Two hands clasped together, or one hand alone? This is the choice that southern Sudanese voters will face in less than one week, when they choose either to remain part of a unified Sudan or to secede and form an independent country.
Several democratic milestones have paved the way for Sudan to reach this point: a peace agreement that ended 22 years of civil war, the first national census in 15 years, and the first multi-party elections in 24 years. While these achievements were not without hurdles, the country is nevertheless still on track for its historic referendum on January 9 to 15, 2011.
The next step in the peace process invokes complex and controversial issues: self-determination and government cooperation, the re-integration of soldiers into civilian life, and a decision on the fate of Sudan’s profitable oil fields, just to name a few.
But for the vote to be successful, the smaller, tangible pieces also need to be in place. Poll stations need to be well-equipped and orderly, with the right materials in the right places in the right quantities. And perhaps most importantly, the frontline poll workers need to know how to use the materials to carry off a successful and fair vote.
For established and peaceful democracies, these voting logistics are a given. But in a region that is still recovering from war and that has poor transportation, education, and communication infrastructures, details matter.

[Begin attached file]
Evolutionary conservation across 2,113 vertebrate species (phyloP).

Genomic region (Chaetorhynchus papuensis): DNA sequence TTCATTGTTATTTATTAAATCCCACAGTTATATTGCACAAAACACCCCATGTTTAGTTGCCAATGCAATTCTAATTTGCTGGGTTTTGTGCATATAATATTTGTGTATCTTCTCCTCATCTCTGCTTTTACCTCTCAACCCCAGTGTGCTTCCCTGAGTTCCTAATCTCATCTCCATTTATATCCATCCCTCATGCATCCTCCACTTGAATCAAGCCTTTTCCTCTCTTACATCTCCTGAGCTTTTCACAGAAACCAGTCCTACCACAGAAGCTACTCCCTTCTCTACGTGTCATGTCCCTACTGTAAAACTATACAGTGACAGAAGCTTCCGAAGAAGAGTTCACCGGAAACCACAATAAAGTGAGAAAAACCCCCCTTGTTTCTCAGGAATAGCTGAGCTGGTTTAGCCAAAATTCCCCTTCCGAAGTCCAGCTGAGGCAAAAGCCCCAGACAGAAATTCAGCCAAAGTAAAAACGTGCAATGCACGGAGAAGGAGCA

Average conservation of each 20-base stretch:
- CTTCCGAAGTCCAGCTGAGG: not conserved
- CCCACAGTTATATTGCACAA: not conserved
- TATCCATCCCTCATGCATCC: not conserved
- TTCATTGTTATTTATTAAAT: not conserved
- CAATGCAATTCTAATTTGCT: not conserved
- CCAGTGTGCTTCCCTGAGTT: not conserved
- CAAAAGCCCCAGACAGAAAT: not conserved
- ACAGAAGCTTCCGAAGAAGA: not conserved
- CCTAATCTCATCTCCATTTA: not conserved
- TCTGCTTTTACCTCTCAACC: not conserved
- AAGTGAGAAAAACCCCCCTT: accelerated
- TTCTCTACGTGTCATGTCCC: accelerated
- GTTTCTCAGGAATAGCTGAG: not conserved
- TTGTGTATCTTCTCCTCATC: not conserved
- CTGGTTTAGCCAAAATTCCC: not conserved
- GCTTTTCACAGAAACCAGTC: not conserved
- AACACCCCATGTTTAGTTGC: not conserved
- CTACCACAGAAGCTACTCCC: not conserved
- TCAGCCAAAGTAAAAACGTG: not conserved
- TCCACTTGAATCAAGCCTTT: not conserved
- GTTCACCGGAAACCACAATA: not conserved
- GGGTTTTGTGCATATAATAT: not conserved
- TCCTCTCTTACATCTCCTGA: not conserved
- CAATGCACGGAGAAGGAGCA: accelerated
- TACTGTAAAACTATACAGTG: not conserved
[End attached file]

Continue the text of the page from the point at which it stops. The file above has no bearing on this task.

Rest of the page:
In recognition of this fact, on December 23, 2010, USAID and the United Nations delivered polling kits and ballots to assist the official Sudanese commission carrying out the referendum. This delivery followed earlier support to the voter registration process. USAID’s polling kits included critical materials for running a polling site, such as indelible ink, thumbprint pads, ballot box seals, and banners.
The ballots ask voters to place a thumbprint next to their choice—unity or secession, shown in English and Arabic text as well as pictures for voters who may speak one of the country’s more than 125 other languages. In addition, thanks to USAID and its partners in Sudan, over 14,000 poll workers will have been trained in polling and counting procedures by the time the referendum takes place.
USAID’s attention to the details of a successful vote complements its broader activities to support peace, security, and good governance throughout Sudan.